Friday, August 13, 2010

Michael Fremer Album Review

Preservation (... to Benefit Preservation Hall & The Preservation Hall Music Outreach Program) (new release)
Various Artists
Preservation Hall 2 180g LPs+MP3 download
Produced by: Ben Jaffe
Engineered by: Earl Scioneaux III, others
Mixed by: Earl Scioneaux III, others
Mastered by: Bruce Barielle
Lacquers cut by: "WG" at Nashville Record Productions

Stars Line Up For Preservation Hall Benefit Album
by Michael Fremer
August 01, 2010

sound & music
Stars from across the musical universe donated their time and considerable talents to perform with the Preservation Hall Jazz Band on this thoroughly entertaining and superbly recorded double LP set celebrating the Hall’s 50th anniversary.

The stars range from veterans like Blind Boys of Alabama (“There is A Light”), Merle Haggard (“Basin Street Blues”), Dr. John (“Winin’ Boy”), Pete Seeger (“Blue Skies”), Richie Havens (“Trouble Mind”), Tom Waits (“Tootie Ma Was A Big Fine Thing”), Steve Earle (“T’aint Nobody’s Business”) and Del McCoury (“After You’ve Gone”) and youngsters Andrew Bird (“Shake It and Break It”), Paolo Nutini (“Between The Devil & The Deep Blue Sea”), Brandi Carlile (“Old Rugged Cross”) and Angélique Kidjo with Terence Blanchard (“La Vie En Rose”).

Others contribute as well. Louis Armstrong makes a “guest” appearance too, on Hoagy Carmichael’s “Rockin’ Chair” backed by the Preservation Hall Orchestra. When it comes on and you hear Louis “performing” in the same wonderful acoustic as the still living musicians, it gets kind of creepy! Armstrong’s voice was very well recorded so it must have been taken from a ‘50s or ‘60s production, but from precisely where and how it was stripped from the backing is not explained. I wish it had been.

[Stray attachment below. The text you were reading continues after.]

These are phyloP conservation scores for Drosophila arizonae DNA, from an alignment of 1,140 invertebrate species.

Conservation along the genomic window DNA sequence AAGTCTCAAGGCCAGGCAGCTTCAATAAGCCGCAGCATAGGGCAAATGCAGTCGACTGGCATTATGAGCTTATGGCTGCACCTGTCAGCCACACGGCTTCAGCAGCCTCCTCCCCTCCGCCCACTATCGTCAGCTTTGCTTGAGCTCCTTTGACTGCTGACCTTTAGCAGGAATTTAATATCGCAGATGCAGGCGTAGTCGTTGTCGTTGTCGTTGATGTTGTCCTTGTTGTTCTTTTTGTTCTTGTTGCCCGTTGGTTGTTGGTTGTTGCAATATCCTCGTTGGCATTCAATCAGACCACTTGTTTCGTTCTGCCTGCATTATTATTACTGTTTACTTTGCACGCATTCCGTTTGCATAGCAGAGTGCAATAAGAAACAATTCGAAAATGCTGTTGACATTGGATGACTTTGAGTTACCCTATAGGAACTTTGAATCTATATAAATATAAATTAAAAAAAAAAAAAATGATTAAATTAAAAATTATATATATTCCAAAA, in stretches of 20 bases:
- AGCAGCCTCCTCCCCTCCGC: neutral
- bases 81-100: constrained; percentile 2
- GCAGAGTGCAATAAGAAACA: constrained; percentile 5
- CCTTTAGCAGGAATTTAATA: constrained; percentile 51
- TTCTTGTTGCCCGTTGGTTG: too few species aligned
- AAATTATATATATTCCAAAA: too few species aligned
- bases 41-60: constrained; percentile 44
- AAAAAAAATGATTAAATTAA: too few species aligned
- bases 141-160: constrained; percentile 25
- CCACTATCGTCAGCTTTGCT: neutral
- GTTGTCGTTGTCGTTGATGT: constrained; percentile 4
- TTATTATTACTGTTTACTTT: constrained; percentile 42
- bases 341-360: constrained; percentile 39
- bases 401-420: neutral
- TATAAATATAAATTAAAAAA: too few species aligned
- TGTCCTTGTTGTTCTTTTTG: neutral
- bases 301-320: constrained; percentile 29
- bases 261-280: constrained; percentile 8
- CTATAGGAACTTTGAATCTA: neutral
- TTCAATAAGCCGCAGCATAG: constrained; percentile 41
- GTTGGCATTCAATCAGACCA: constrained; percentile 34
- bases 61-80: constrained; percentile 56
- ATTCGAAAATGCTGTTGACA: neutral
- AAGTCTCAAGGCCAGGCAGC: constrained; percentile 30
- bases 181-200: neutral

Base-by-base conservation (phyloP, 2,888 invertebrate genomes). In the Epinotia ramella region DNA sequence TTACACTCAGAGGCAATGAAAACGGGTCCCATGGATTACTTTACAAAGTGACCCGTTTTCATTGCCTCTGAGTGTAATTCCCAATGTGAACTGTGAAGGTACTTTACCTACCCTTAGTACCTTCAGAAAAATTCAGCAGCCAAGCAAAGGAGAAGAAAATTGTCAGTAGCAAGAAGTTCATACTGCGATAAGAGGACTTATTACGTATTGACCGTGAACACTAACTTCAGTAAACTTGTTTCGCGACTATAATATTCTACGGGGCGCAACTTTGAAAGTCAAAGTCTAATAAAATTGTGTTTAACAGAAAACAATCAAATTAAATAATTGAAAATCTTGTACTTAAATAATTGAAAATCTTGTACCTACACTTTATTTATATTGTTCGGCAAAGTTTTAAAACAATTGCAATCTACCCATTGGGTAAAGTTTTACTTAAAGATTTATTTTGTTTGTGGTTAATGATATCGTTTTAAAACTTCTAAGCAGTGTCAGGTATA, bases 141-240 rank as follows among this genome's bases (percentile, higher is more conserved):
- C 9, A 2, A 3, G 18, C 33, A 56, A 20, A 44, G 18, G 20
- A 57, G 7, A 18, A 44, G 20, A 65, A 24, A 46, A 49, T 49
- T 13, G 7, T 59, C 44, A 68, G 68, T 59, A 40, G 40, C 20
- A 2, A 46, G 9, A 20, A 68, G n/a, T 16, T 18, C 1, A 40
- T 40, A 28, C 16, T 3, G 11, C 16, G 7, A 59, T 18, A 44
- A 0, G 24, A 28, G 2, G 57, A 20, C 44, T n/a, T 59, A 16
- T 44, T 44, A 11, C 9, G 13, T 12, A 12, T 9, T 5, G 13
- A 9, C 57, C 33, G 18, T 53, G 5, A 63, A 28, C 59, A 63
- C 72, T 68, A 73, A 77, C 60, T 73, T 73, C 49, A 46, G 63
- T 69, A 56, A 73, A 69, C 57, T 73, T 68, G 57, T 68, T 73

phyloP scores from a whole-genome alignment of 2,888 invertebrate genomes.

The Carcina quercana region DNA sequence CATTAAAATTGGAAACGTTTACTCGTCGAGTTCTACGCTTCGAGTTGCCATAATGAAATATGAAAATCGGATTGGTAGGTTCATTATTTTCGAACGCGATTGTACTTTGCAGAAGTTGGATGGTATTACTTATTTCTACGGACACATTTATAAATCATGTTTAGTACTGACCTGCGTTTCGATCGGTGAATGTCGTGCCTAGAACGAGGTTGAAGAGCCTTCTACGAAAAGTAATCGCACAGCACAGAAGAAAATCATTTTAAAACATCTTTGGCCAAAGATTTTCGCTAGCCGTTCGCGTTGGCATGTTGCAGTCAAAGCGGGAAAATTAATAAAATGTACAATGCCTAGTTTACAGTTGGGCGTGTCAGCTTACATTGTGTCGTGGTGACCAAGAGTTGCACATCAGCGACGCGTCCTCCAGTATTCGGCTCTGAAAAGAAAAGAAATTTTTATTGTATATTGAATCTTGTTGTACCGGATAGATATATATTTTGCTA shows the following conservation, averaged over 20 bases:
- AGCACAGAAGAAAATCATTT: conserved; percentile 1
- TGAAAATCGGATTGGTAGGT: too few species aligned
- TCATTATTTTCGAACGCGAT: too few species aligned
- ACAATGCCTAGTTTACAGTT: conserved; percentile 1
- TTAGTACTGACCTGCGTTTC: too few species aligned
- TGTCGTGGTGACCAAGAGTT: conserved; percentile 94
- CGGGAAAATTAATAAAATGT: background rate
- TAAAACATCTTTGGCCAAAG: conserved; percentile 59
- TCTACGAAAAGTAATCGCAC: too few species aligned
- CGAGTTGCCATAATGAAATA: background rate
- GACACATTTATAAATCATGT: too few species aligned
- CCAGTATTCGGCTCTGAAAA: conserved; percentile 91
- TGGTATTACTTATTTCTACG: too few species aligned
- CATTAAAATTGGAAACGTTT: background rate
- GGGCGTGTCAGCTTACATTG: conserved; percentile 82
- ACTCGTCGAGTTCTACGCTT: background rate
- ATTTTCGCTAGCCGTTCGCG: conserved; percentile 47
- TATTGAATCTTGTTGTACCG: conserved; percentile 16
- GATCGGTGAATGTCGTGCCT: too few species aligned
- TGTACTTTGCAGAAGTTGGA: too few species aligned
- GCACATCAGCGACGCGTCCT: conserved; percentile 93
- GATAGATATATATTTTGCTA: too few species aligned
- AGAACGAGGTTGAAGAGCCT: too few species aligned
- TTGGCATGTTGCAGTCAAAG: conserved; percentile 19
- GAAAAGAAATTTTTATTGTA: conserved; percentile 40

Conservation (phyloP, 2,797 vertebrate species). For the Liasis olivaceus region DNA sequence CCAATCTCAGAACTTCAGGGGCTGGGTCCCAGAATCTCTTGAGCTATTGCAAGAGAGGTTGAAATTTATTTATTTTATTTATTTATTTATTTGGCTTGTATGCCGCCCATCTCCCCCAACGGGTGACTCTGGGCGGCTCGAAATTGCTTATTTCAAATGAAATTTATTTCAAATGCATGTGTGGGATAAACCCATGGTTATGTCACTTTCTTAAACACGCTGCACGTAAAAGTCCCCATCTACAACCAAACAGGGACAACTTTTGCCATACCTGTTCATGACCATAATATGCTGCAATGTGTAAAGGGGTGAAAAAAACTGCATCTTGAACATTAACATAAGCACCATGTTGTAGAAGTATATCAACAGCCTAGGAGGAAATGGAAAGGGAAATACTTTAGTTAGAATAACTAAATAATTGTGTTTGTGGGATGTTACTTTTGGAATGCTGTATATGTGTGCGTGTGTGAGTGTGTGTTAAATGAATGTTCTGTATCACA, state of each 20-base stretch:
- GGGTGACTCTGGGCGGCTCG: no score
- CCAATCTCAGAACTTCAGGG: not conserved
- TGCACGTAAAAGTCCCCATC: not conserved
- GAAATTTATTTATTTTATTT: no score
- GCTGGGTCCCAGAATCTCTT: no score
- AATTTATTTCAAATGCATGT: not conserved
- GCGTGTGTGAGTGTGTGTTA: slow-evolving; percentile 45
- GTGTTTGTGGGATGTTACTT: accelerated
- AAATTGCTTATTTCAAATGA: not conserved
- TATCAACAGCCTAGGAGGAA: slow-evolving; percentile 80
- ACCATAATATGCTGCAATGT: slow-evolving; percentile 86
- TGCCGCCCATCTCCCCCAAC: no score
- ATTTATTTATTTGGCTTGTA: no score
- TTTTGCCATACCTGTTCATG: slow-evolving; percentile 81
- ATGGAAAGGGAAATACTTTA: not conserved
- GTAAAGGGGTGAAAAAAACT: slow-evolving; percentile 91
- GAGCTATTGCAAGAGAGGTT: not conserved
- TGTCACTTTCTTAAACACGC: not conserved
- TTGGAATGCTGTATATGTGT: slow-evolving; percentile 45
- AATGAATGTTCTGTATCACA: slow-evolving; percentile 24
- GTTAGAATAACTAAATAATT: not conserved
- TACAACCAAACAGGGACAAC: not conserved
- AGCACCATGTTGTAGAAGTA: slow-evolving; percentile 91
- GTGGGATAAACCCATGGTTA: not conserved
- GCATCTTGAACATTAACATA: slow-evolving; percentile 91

That’s about the only criticism one could levy against this superbly entertaining and extremely well-recorded set (well, I do have one more: the setting is absolutely perfect for Ray Davies who has lived in New Orleans for some time, though I'm not sure he's living there now. Why no Ray track here?).

I can’t imagine this was recorded analog, though it sure sounds as if it was. And if it was done digitally, why can't all digital recordings sound this good? You can see an RCA 44 ribbon mike capturing Yim Yames’ singing into a megaphone on his rendition of “Louisiana Fairytale' (Yim Yams is Jim James lead singer of My Morning Jacket) so clearly the engineers had good gear to work with, and more importantly the right sonic values.

While the veterans are uniformly great, so are the youngsters, particularly Paolo Nutini’s performance of “Between the Devil and the Deep Blue Sea” and Brandi Carlile’s “Old Rugged Cross.” Hell, there’s not a less than brilliant performance on this set (and let’s not leave out the talents of the Preservation Hall Band!) and when you combine that with a stellar, three dimensional, utterly natural, effects-free, timbrally perfect recording that will set your stereo free, I don’t see how you can miss here.

Even United delivered two perfectly pressed, quiet, 180g black biscuits. If you don’t enjoy every drop of this nineteen tune double LP package, you need your head examined.

Because the proceeds benefit Preservation Hall, I didn’t ask for and didn’t receive a promo copy. I bought mine and I’m glad I did both to support the Hall and because it’s a record I’ll be playing repeatedly. You will too if you take my word for it and pick up your own copy.

The set ends with Kidjo and Blanchard’s delightful rendition of “La Vie En Rose” that I promise you will have you heading for the aisles (okay, back to your turntable to lift up the arm), with a big smile on your face. Please read Roger Hahn’s two part article on the history of Preservation Hall and the music it’s dedicated to preserving elsewhere on this site.

Thanks to Michael over at for the exclusive rights to reprint this material.

Copyright © 2008 & Michael Fremer - All rights reserved Reprinted by Permission

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